How the coronavirus erased $6 trillion dollars

Amazon CEO Jeff Bezos’ net worth plummeted more than $14 billion during this week’s correction.

Wikimedia Commons

Amazon CEO Jeff Bezos’ net worth plummeted more than $14 billion during this week’s correction.

Rece Vining, Lead Editor

Fear of the coronavirus’ potential economic impact was the main cause of a global stock market correction last week, in which the Dow Jones lost 12% of its value in the largest single-week drop since the 2008 financial crisis.

As the virus continues to spread in China and across the globe, many believe global supply chains and commercial activity will be disrupted. This concern is the driving force behind the global stock selloff that caused world market value to fall an estimated $6 trillion. The worry is not unfounded: businesses in China and the rest of Asia are already suffering as the virus spreads. Disney was forced to close their Shanghai resort, and there are fears that the virus will affect the Tokyo Summer Olympics.

But some see opportunity in the correction: Freshman Kushi Maridu, a member of PVHS’ Economics Club, believes now is a good time to buy, not sell. “Right now is the best time to invest in stocks because once people start to stop fearing about the coronavirus, the stocks will rise,” he said.

Maridu’s optimism is shared by senior Davis Lee, whose portfolio was affected by the selloff. “The stocks I trade are for the most part with the long term in mind rather than quick returns, so I’m not super worried.” Lee added, “I think the market will recover in time as it normally does and I’ll be back in good shape.”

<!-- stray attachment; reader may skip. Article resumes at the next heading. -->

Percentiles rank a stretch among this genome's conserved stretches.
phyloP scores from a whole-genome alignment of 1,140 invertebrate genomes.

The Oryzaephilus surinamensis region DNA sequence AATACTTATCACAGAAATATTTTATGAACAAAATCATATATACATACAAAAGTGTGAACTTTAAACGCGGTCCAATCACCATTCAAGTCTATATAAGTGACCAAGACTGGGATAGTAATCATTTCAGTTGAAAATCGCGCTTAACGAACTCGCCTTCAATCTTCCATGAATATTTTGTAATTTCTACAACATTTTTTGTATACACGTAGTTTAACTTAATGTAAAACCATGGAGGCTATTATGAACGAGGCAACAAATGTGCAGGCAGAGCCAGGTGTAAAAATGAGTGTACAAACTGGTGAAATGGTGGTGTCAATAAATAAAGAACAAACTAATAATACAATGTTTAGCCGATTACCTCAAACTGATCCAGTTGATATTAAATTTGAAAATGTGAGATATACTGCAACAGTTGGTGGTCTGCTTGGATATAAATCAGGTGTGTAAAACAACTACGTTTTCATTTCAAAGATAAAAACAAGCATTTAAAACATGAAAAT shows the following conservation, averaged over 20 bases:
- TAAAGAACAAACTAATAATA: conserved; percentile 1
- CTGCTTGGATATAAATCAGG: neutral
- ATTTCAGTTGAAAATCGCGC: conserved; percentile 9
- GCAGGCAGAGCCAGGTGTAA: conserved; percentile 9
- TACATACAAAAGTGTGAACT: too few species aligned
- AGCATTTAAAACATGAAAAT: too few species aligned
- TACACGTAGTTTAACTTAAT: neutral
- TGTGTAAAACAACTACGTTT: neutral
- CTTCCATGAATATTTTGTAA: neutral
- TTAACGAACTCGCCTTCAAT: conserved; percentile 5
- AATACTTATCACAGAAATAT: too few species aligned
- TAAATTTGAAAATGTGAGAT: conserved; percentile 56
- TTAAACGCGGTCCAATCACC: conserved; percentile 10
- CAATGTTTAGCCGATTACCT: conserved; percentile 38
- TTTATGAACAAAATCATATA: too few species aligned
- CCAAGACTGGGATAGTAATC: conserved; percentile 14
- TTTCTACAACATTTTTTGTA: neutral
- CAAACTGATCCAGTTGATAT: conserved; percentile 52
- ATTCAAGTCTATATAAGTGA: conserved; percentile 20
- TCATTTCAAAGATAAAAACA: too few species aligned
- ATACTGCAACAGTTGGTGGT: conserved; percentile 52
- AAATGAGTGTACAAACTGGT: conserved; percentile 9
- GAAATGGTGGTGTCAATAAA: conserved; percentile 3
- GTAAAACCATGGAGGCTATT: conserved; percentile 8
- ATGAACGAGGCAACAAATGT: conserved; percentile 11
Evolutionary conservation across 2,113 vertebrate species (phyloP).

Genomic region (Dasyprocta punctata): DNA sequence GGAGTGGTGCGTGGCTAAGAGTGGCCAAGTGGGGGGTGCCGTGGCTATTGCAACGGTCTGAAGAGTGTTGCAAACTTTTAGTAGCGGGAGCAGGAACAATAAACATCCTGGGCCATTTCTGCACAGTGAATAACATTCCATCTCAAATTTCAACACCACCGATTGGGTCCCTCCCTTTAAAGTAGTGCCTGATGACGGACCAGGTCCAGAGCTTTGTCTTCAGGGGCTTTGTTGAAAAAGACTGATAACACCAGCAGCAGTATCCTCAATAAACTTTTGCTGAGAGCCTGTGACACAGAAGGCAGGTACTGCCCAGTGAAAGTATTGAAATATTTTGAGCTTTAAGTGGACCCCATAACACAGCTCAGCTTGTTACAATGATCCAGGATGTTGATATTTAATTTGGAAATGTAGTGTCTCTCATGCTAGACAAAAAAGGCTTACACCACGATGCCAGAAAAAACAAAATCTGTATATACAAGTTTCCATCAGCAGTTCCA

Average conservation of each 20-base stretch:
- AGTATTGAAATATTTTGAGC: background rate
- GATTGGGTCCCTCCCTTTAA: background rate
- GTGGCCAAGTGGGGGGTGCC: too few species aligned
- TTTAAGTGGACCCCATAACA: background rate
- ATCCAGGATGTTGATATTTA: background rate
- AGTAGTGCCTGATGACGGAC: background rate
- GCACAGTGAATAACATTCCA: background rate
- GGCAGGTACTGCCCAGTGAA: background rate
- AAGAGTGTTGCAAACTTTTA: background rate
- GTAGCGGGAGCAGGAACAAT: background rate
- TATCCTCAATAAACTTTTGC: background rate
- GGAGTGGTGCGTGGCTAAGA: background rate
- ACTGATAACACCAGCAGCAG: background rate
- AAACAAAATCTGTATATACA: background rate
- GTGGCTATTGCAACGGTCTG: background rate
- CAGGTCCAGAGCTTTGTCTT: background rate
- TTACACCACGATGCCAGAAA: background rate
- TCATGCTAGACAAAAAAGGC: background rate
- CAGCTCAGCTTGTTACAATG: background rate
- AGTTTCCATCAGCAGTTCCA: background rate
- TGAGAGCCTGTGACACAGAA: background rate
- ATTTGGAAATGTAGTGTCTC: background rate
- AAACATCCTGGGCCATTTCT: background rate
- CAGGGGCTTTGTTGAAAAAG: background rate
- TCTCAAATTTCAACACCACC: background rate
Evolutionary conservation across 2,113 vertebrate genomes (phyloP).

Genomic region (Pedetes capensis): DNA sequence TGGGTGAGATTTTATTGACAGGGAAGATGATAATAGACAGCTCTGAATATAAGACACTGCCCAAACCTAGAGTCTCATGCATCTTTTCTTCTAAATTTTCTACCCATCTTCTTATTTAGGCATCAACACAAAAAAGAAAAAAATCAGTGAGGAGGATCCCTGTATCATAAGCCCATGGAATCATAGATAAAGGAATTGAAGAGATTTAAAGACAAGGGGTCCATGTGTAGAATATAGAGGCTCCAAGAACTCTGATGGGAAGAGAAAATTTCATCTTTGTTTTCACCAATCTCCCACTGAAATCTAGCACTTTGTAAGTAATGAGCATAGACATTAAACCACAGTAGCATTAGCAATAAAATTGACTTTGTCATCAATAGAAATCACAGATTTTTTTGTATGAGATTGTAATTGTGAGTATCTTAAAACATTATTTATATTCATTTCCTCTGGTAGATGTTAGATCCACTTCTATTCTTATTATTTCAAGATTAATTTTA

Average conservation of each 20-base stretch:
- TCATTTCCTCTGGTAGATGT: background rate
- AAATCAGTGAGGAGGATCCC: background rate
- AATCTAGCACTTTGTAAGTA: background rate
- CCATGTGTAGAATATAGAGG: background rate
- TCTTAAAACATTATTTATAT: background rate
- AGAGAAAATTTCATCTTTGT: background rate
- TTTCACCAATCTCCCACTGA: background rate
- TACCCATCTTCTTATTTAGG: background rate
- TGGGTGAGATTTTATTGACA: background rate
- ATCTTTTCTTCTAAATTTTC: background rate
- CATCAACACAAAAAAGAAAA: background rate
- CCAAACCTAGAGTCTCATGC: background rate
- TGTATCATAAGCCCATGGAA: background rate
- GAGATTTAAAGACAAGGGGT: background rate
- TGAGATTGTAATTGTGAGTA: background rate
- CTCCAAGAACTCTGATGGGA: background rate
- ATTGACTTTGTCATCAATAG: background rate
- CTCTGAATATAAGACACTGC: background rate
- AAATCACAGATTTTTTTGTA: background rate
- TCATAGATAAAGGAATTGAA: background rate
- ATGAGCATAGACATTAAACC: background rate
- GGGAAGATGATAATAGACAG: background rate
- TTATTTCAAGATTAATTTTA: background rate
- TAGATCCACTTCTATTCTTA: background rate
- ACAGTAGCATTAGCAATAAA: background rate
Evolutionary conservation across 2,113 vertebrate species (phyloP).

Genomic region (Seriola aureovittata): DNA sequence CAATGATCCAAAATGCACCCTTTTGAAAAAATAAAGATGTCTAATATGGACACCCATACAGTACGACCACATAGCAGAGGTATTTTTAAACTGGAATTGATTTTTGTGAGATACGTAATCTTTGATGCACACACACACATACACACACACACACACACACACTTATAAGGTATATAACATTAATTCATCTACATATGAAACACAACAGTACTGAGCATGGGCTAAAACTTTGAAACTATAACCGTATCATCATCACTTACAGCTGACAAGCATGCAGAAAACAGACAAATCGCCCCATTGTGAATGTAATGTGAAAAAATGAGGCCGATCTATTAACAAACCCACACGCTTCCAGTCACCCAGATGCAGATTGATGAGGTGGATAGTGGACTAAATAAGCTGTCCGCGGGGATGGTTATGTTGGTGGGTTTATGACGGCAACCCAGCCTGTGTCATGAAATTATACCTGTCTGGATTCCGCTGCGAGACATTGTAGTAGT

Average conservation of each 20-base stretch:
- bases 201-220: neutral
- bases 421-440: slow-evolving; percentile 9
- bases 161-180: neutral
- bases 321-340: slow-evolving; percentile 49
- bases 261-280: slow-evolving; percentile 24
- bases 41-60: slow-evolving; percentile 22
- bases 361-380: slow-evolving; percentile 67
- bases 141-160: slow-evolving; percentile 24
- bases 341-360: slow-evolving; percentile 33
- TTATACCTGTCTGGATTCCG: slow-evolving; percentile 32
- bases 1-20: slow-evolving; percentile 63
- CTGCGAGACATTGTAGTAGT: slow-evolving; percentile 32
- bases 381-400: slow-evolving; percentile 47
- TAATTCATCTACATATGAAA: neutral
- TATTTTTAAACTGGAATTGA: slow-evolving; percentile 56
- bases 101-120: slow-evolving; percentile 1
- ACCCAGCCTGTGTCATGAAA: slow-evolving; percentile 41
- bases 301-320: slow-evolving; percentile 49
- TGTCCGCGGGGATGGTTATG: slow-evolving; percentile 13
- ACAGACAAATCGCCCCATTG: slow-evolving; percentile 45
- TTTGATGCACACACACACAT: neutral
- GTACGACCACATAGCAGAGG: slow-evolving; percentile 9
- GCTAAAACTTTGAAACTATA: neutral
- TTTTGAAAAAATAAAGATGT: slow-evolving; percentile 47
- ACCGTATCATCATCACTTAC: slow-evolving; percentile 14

Certain industries, however, might see long-term impacts. In China, for example, air travel is down 80% from the beginning of the year, and Chinese carbon dioxide emissions have fallen by a quarter in the past few weeks. The emissions drop is due to industrial closures and reduced air and road traffic rather than environmentalism, and indicates economic growth and output could slow after years of record expansion.

The uncertainty that comes with the outbreak makes it impossible to predict with certainty the long-term effects of the pandemic, economic or otherwise. For instance, a prolonged outbreak and bear market might have serious consequences for the 2020 election. Or, it might not. One thing is certain: fears of the virus’ spread have undercut consumer confidence and caused one of the worst short-term losses in history.